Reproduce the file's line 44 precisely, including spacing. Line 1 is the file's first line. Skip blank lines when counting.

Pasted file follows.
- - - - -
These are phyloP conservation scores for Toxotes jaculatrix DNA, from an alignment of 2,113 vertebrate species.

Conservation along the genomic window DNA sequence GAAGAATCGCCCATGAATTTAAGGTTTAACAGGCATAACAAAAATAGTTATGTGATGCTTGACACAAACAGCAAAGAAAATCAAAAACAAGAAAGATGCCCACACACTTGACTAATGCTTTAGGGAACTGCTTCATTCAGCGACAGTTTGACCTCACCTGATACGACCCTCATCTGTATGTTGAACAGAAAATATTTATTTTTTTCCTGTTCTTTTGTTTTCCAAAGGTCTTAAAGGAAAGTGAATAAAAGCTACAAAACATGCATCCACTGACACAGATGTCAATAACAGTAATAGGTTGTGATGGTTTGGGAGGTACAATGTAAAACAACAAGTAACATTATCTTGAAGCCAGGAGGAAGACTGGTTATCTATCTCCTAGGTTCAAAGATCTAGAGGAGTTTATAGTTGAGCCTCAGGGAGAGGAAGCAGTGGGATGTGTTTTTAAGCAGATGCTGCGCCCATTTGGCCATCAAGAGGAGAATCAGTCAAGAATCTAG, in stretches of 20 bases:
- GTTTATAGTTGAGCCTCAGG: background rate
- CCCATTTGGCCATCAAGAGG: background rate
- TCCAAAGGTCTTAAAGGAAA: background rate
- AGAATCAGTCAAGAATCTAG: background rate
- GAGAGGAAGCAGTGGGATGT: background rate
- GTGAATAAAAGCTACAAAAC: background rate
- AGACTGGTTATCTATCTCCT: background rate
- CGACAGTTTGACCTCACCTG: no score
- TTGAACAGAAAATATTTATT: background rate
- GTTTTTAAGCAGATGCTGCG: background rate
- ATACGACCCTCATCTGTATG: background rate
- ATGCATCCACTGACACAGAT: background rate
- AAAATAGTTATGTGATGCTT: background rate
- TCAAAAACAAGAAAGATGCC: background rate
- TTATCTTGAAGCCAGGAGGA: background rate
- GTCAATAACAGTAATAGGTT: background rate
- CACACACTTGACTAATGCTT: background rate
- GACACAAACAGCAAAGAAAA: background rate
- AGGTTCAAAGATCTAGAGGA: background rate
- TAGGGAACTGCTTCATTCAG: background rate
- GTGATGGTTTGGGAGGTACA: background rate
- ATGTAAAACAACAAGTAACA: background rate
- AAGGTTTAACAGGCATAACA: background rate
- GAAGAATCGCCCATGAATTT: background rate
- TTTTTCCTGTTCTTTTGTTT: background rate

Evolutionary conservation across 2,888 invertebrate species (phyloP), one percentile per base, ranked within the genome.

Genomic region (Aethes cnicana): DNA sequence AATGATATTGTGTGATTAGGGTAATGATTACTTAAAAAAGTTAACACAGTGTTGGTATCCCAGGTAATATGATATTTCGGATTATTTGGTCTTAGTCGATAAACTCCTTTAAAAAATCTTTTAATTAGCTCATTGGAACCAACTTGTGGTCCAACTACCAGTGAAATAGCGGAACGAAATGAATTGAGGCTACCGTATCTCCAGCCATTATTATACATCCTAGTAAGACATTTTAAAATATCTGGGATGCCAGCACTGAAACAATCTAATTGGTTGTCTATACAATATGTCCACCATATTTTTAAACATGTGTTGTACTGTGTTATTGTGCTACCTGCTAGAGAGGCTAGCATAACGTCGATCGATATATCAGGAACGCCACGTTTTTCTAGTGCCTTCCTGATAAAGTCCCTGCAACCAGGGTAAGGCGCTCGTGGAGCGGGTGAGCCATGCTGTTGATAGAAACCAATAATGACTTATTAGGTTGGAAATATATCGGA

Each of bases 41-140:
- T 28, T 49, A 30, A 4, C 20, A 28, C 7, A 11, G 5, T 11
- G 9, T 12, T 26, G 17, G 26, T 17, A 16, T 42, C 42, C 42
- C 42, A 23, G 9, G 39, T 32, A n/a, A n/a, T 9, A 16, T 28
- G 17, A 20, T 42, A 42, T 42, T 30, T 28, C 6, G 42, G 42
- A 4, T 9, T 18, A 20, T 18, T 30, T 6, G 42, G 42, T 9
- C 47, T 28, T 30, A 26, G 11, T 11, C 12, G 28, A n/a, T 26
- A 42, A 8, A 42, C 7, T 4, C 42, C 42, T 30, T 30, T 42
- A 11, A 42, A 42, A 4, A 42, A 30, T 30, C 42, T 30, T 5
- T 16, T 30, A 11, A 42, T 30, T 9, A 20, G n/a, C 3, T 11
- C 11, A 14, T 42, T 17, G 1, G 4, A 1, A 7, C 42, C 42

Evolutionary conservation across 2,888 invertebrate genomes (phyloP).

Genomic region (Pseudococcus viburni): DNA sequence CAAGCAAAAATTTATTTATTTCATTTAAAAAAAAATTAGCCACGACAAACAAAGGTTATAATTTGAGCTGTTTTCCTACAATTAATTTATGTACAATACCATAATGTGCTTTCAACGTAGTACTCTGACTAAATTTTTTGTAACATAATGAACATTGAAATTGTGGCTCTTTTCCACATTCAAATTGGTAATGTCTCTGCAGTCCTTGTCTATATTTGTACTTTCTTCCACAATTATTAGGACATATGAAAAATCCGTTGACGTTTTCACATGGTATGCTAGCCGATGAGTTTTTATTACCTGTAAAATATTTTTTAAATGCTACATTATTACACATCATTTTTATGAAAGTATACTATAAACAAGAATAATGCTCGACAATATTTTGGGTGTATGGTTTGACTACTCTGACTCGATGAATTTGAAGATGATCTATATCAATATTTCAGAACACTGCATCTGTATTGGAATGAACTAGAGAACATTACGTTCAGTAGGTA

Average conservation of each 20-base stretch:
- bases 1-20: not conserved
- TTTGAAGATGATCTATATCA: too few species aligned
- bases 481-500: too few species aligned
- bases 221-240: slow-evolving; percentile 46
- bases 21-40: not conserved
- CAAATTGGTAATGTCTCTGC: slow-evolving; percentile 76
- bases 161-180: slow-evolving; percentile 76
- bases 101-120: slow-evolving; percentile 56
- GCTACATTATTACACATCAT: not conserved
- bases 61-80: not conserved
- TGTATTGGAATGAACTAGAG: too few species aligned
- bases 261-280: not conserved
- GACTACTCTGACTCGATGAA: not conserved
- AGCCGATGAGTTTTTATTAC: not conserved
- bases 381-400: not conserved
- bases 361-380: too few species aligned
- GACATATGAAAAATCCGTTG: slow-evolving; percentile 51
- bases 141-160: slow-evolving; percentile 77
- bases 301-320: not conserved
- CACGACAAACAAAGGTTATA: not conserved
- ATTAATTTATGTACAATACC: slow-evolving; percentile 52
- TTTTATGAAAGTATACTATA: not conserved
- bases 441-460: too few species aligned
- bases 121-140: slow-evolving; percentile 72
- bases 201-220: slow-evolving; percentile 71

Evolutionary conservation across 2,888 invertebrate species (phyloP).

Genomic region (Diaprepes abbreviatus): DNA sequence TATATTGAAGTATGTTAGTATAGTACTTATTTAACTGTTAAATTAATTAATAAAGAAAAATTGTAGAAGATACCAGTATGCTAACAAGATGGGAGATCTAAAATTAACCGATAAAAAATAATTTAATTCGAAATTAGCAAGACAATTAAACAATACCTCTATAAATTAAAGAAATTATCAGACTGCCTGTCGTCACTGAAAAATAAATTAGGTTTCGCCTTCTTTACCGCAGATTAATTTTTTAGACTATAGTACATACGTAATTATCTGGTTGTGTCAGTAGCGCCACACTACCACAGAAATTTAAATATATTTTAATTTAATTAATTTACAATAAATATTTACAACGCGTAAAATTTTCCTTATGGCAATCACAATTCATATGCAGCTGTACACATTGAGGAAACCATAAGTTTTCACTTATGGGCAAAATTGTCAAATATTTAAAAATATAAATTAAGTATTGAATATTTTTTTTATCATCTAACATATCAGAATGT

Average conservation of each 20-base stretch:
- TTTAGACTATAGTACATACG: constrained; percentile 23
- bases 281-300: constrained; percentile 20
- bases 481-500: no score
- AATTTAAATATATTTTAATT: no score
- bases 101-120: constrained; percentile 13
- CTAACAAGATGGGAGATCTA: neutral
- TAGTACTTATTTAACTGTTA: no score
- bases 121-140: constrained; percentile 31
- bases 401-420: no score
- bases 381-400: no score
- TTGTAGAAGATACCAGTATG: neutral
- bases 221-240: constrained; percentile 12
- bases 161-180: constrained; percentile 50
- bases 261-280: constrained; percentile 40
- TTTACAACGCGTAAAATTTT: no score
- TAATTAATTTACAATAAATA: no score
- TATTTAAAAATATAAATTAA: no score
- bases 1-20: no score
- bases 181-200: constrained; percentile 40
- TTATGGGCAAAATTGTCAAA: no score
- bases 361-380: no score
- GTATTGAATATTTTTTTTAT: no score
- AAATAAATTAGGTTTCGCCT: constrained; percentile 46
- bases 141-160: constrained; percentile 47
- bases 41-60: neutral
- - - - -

- bases 1-20: not conserved